Larger SC bench formed to deliberate on suo motu issues

Published August 22, 2021
The five-judge Supreme Court bench will be headed by Acting Chief Justice Umar Ata Bandial and will also consist of Justice Ijazul Ahsan, Justice Munib Akhtar, Justice Qazi Muhammad Amin Ahmad and Justice Muhammad Ali Mazhar. — SC website/File
The five-judge Supreme Court bench will be headed by Acting Chief Justice Umar Ata Bandial and will also consist of Justice Ijazul Ahsan, Justice Munib Akhtar, Justice Qazi Muhammad Amin Ahmad and Justice Muhammad Ali Mazhar. — SC website/File

ISLAMABAD: A day after taking notice of the frequent incidents of harassment of journalists, the Supreme Court constituted on Saturday a five-member bench in an attempt to provide clarity on the issue of invoking the jurisdiction of suo motu notice by a bench.

The five-judge bench that will take up the matter on Monday will be headed by Acting Chief Justice Umar Ata Bandial and will also consist of Justice Ijazul Ahsan, Justice Munib Akhtar, Justice Qazi Muhammad Amin Ahmad and Justice Muhammad Ali Mazhar.

On Friday a two-judge bench consisting of Justice Qazi Faez Isa and Justice Jamal Khan Mandokhel had taken up a notice on an application moved by the Press Association of the Supreme Court, which had highlighted frequent incidents of harassment of journalists, and had summoned top officials of three government investigation agencies — the director general of the Federal Investigation Agency, the Inspector General Police of Islamabad, and the interior secretary for Aug 26.

The court had also issued notices to the secretaries of the information & broadcasting, interior, religious affairs and human rights ministries and different media organisations and associations — namely, the Council of Pakistan Newspaper Editors, All Pakistan Newspapers Society, Pakistan Broadcasters Association, and the Pakistan Federal Union of Journalists — besides the Pakistan Electronic Media Regulatory Authority to state whether the allegations made in the application were correct or otherwise.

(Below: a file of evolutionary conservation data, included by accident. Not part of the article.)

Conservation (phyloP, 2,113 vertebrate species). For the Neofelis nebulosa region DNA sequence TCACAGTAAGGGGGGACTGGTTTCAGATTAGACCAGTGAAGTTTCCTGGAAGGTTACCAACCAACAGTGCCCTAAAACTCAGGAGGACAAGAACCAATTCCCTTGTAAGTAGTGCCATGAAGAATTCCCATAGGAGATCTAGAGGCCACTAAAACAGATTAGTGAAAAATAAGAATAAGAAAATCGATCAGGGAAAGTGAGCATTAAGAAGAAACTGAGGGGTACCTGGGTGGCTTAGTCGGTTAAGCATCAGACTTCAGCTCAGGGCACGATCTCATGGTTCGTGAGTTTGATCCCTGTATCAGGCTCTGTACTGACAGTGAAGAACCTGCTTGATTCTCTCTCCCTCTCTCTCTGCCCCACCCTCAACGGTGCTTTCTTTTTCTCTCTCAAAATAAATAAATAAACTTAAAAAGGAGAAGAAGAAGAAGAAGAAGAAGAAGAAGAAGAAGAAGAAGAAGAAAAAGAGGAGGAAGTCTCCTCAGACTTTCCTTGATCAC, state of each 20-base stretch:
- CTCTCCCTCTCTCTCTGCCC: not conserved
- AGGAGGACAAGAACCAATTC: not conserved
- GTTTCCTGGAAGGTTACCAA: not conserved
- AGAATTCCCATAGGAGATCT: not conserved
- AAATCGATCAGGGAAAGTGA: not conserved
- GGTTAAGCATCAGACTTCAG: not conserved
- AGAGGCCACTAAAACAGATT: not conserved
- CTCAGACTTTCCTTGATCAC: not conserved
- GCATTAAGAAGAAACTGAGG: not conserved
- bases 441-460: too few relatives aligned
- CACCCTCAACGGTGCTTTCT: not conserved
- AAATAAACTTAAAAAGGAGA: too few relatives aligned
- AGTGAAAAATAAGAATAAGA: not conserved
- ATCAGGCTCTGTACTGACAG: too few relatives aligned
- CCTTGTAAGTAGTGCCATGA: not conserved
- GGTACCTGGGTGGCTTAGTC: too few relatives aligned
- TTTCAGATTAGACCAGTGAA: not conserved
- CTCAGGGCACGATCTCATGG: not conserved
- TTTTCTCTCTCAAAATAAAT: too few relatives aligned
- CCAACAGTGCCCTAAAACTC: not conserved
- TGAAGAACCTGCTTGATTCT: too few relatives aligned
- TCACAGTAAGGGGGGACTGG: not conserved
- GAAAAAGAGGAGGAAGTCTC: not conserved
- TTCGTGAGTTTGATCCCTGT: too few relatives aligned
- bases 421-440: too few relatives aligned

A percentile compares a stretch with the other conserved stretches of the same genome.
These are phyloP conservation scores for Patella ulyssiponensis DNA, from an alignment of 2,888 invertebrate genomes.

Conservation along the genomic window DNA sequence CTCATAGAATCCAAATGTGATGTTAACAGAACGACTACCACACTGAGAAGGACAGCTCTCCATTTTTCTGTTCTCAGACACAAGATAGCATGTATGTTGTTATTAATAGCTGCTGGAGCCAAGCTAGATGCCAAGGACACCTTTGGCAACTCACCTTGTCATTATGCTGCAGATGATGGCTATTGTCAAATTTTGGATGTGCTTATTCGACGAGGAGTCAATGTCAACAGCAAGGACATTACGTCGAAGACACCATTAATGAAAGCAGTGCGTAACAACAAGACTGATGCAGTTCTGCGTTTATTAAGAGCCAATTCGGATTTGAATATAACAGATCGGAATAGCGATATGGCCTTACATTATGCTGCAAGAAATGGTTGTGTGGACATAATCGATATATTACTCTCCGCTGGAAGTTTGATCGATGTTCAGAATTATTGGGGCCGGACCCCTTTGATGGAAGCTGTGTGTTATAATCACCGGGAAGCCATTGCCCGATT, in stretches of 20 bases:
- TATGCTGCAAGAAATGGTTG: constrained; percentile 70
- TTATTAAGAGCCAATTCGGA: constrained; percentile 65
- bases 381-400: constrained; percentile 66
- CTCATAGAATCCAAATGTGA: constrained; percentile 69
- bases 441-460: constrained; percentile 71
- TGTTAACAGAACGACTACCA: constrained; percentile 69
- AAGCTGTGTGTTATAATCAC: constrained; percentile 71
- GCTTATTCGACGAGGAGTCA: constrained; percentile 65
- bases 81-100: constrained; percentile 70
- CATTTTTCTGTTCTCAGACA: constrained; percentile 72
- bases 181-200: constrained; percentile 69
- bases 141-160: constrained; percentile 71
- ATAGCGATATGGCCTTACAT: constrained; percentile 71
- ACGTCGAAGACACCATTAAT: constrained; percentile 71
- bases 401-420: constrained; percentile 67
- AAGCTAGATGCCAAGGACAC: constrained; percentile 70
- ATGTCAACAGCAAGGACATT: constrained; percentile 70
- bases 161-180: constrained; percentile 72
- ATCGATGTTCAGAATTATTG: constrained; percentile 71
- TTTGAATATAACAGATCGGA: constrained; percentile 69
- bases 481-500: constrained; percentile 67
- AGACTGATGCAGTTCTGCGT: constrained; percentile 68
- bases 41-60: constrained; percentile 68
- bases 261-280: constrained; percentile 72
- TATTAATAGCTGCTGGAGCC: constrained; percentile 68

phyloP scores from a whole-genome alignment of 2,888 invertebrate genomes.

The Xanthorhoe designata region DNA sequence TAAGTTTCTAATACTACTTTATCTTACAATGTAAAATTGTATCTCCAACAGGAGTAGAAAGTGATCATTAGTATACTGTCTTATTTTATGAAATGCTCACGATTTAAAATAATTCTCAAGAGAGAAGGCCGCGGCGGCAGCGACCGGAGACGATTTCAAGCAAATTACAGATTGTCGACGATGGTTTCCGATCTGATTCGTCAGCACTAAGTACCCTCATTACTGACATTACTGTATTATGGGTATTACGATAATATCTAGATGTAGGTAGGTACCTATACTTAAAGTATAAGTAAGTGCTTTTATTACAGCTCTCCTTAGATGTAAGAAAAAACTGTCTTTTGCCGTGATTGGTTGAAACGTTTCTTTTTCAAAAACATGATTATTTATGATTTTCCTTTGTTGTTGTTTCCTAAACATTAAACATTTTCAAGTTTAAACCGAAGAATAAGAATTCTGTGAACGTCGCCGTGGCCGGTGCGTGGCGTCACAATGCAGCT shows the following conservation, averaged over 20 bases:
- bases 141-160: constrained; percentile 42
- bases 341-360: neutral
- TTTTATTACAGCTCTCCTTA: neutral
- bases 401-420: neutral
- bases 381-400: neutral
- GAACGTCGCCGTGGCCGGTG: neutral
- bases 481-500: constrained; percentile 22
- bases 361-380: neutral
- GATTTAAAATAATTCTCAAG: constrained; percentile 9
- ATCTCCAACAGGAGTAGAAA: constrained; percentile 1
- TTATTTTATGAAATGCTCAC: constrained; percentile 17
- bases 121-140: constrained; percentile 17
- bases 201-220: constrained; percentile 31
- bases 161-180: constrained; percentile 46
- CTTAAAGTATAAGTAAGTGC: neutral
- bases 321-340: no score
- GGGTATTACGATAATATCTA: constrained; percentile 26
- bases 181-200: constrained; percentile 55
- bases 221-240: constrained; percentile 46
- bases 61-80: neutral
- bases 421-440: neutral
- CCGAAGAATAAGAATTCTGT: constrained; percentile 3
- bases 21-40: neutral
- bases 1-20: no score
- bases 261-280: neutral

Move follows issuance of notices by bench consisting of Justices Isa and Mandokhel

However, on Saturday the apex court proceeded to constitute a larger five-judge bench while noting that the earlier two-judge bench had issued notices to the federal as well as provincial governments, other authorities and the law officers of the federation and provinces and issued directives to fix the matter for Aug 26 before the same bench.

The Supreme Court had constituted the larger bench to provide clarity with regard to the invocation of suo motu jurisdiction, it said.

According to some analysts, the frequent exercise of taking of suo motu notices has always been under observation of premier bars like the Pakistan Bar Council (PBC) that have been calling for framing of rules by the Supreme Court for regulating the exercise of powers under Article 184(3) of the Constitution.

The PBC had also highlighted that in case the matter was fixed on the judicial side, then the Supreme Court should consider constituting a full court consisting of all the 17 judges of the court to deliberate on the matter.

Former Chief Justice Mian Saqib Nisar had expressed his intention of determining the jurisdiction exercised under Article 184(3), to regulate the powers of the court. The court had then taken up a case relating to the scope of Article 184(3) that empowers the top court to initiate suo motu proceedings on matters it considers against the law.

Likewise, former Chief Justice Asif Saeed Khosa had observed that suo motu jurisdiction should be exercised sparingly. He had even suggested during a meeting of the full court of the Supreme Court that cases on suo motu notice be taken up by a five-judge larger bench consisting of senior judges of the court and any appeal against the decision on the suo motu notice be heard by a larger bench in which the original judges who decided the matter during the first round should not sit.

The frequent use of suo motu powers during the period when Justice Iftikhar Muhammad Chaudhry was the Chief Justice of Pakistan had raised many eyebrows in the legal fraternity, who repeatedly highlighted the need to determine the limits or constraints of the exercise of suo motu jurisdiction, so that the judiciary’s credibility was not eroded, said the analysts.

The lawyers were then of the view that excessive use of Article 184(3) of the Constitution under public interest litigation sometimes sealed the fate of the aggrieved party, especially if an altogether different issue cropped up during collateral proceedings and totally a different aspect was brought to the notice of the court.

Published in Dawn, August 22nd, 2021

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